Threats to Coral Reefs

Healthy vs bleached coral

When corals are stressed, they get rid of the helpful algae in a process called coral bleaching. Here, healthy coral is on the left, and bleached coral is on the right.

Although we depend on them, coral reefs are in serious danger. They are dying. When corals get stressed, they push those helpful algae out of their bodies. Then they turn white and die. This is coral bleaching.

Lots of things are bad for coral reefs, including warming temperatures, overfishing, and pollution. Scientists believe the main cause of coral bleaching is warmer ocean temperatures. Two climate patterns, one short-term and one long-term, cause warmer ocean temperatures that hurt coral. The important short-term climate pattern is called El Niño. The other long-term pattern is called climate change, also known as global warming, where Earth is getting hotter.

El Niño is the warming of ocean water in the Pacific Ocean every few years. In El Niño years, the Pacific Ocean water warms up quickly. In La Niña years, the water cools down. The short-term warming during El Niño has a big impact on coral reefs in the Pacific Ocean.

Coral map locations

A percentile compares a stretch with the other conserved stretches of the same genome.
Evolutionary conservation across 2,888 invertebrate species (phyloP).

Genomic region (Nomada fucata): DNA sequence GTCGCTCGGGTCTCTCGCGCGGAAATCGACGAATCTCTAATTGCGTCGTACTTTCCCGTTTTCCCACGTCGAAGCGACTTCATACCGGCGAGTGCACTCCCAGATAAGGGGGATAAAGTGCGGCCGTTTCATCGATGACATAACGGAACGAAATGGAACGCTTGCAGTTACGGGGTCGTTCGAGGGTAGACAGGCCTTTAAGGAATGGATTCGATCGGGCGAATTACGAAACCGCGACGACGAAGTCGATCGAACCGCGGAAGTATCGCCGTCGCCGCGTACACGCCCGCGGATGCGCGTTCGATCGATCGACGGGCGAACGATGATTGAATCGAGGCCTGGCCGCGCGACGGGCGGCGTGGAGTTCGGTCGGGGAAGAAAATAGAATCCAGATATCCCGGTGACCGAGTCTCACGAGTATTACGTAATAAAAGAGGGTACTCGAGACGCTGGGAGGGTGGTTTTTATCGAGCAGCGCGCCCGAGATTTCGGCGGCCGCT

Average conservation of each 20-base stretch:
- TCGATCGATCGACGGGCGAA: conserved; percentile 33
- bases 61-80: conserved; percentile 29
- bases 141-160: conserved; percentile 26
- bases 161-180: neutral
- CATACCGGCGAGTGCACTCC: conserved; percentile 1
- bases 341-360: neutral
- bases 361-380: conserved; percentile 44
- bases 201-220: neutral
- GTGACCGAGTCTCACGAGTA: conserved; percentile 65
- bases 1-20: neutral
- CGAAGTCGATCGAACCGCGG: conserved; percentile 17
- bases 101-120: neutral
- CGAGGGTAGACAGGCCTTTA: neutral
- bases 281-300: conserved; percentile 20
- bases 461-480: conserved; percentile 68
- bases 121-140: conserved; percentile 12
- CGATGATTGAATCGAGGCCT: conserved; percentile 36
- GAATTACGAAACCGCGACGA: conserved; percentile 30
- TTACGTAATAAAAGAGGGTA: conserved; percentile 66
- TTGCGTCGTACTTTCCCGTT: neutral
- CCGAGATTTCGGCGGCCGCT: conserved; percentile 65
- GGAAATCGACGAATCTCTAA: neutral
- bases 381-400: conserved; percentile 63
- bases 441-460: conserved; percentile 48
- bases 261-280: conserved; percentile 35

This study looked at other studies of coral bleaching during El Niño. Reports of coral bleaching are the white dots on this heat map. Reports of changes in the amount of coral (called cover) are the red dots.

El Niño happens naturally every few years. In the last 35 years (since 1982), it happened eight times. Even though El Niño events are seasonal and temporary, they can have long-term consequences.

Sometimes an El Niño season can be enough to kill off a coral reef permanently. In other cases, the reef can recover with enough time. It depends on local conditions and how often the reef gets exposed to ocean temperatures that are too warm.

Ocean Temperature Trends

In this study, scientists wanted to better understand the impact of El Niño on coral reefs. They heard reports of lots of coral bleaching and areas where 97 percent of corals died. This happened during El Niño in 2015 and 2016.  They wanted to confirm this information.

The scientists collected studies from all over the world to look for patterns. This type of study is called a meta-analysis. Specifically, they looked for something that could predict where coral bleaching occurred. They also came up with a way to measure the heat stress for coral at any location on the globe.

Coral study heat map of meta-analyses data

Scientists calculated the maximum heat stress for coral reefs around the world. This map measures the total effect of heat on corals. Click for more detail.

They took images from weather satellites to see how hot the ocean is in different places. This is called the sea surface temperature, which is important because most coral reefs live near the surface. Coral bleaching happens when the sea surface temperature gets too hot.